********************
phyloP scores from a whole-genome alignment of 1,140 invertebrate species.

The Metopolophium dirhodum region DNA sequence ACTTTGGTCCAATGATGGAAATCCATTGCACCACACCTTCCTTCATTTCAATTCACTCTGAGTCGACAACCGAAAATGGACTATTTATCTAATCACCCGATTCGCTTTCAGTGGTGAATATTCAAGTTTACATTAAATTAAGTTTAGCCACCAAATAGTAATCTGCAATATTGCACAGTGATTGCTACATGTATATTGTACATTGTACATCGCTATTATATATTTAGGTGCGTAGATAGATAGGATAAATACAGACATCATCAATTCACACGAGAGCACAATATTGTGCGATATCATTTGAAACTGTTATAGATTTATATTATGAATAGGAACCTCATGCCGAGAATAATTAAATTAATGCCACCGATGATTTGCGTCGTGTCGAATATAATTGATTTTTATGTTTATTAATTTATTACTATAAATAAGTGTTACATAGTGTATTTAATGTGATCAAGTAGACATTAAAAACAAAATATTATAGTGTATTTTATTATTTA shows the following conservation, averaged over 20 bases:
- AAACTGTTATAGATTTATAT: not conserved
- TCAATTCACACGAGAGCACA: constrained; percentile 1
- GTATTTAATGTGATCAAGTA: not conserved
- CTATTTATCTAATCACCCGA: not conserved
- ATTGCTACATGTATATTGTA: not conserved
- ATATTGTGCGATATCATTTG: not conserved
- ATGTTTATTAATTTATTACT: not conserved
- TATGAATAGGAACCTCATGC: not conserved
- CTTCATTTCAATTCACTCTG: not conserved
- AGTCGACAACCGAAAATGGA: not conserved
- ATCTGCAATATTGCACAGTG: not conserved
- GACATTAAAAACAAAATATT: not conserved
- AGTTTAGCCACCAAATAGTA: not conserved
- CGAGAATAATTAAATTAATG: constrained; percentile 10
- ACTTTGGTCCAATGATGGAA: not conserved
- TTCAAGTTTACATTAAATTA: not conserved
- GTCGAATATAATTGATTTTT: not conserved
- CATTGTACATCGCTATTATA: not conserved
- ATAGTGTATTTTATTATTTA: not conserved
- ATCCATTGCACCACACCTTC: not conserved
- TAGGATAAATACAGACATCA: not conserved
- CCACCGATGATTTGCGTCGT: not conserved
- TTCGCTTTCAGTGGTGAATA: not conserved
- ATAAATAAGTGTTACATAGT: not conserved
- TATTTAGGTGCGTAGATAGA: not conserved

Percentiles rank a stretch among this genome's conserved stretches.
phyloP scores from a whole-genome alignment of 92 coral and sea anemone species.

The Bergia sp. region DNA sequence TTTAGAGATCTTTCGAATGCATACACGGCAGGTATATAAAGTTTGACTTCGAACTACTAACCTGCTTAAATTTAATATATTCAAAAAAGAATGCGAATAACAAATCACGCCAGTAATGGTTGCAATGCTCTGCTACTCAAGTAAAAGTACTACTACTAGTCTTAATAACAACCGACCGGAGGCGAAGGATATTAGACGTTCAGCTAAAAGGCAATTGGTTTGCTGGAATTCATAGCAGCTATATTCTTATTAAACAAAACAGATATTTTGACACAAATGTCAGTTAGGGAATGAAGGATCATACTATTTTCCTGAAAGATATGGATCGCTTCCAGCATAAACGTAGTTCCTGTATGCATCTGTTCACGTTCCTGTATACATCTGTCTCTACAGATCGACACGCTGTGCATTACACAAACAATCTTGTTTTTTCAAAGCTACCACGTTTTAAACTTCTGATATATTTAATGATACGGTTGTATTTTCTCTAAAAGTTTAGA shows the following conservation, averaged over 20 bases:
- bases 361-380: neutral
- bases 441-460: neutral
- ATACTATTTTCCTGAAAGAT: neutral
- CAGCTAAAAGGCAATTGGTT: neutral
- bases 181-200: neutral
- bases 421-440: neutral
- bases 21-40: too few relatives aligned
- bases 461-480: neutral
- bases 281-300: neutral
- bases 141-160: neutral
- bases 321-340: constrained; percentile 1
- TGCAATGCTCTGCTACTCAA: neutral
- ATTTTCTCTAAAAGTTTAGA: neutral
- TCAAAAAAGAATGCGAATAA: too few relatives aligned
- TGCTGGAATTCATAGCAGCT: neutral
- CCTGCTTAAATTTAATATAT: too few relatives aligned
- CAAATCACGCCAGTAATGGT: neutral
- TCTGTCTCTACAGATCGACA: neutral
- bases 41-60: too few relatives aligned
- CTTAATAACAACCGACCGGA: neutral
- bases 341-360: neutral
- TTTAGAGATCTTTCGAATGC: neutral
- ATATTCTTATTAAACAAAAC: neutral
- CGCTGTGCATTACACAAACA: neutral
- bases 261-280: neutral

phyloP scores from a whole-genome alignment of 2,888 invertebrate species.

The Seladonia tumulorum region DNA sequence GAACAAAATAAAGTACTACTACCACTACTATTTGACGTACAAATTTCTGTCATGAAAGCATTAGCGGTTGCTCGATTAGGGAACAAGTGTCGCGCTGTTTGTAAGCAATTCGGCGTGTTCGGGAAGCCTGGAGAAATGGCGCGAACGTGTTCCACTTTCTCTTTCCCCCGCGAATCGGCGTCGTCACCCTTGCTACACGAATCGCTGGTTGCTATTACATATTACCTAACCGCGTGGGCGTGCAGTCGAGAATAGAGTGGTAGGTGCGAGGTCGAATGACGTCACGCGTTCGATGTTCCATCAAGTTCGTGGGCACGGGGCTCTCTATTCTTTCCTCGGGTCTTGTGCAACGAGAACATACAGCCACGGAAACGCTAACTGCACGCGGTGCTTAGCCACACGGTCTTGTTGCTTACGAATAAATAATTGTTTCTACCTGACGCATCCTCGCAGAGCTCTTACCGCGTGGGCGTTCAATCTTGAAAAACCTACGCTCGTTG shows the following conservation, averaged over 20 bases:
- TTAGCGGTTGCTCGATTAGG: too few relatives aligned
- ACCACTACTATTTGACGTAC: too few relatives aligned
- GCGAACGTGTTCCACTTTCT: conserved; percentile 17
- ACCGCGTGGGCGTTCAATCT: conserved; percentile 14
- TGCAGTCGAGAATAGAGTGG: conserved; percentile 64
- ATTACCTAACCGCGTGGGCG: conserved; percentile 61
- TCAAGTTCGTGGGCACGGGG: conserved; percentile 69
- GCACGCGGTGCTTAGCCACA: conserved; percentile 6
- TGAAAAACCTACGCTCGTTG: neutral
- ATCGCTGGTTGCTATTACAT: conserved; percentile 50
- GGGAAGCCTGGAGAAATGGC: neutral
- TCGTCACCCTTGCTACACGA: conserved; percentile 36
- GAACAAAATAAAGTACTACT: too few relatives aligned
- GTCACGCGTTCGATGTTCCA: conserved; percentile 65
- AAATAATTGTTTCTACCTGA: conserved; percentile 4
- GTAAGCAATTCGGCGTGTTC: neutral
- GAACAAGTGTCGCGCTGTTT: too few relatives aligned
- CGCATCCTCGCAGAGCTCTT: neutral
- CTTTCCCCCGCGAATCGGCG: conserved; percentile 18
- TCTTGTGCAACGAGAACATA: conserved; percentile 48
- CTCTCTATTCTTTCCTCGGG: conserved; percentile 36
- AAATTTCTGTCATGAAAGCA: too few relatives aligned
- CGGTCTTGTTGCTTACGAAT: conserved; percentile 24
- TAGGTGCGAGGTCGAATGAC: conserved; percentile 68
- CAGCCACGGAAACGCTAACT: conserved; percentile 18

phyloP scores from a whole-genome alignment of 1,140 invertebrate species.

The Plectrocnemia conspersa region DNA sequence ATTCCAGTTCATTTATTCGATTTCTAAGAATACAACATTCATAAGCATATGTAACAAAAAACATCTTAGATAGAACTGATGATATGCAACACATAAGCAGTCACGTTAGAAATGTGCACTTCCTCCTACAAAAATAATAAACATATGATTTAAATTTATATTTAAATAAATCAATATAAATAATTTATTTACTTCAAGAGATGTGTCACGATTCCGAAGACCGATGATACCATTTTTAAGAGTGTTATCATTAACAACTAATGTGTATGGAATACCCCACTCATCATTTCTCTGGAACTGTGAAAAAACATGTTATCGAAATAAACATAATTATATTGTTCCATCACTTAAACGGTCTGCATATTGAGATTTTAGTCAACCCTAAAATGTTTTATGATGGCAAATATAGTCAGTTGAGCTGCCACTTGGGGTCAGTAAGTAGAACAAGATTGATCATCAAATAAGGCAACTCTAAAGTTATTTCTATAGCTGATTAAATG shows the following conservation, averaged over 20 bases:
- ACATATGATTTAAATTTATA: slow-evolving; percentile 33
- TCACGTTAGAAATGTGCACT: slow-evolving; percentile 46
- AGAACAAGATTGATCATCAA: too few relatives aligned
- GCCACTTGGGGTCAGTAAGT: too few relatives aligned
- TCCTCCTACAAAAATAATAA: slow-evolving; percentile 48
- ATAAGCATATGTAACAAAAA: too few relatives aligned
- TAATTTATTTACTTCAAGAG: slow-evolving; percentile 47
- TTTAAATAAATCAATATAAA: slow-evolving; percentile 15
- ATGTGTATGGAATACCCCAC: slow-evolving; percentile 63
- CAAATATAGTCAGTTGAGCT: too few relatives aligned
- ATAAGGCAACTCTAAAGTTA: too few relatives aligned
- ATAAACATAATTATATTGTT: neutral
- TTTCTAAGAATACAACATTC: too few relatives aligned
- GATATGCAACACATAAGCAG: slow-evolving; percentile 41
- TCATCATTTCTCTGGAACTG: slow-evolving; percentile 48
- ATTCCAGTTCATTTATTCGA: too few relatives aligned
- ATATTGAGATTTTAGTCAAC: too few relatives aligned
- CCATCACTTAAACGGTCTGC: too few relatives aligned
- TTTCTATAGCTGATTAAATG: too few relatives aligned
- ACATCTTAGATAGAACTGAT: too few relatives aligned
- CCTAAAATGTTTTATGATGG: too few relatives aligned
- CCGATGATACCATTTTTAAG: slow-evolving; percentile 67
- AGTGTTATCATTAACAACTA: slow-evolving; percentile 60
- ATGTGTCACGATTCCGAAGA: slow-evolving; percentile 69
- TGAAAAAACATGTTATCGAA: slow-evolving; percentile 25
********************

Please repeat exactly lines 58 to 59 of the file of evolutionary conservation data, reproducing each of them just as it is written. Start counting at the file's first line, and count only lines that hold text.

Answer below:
- TTAGCGGTTGCTCGATTAGG: too few relatives aligned
- ACCACTACTATTTGACGTAC: too few relatives aligned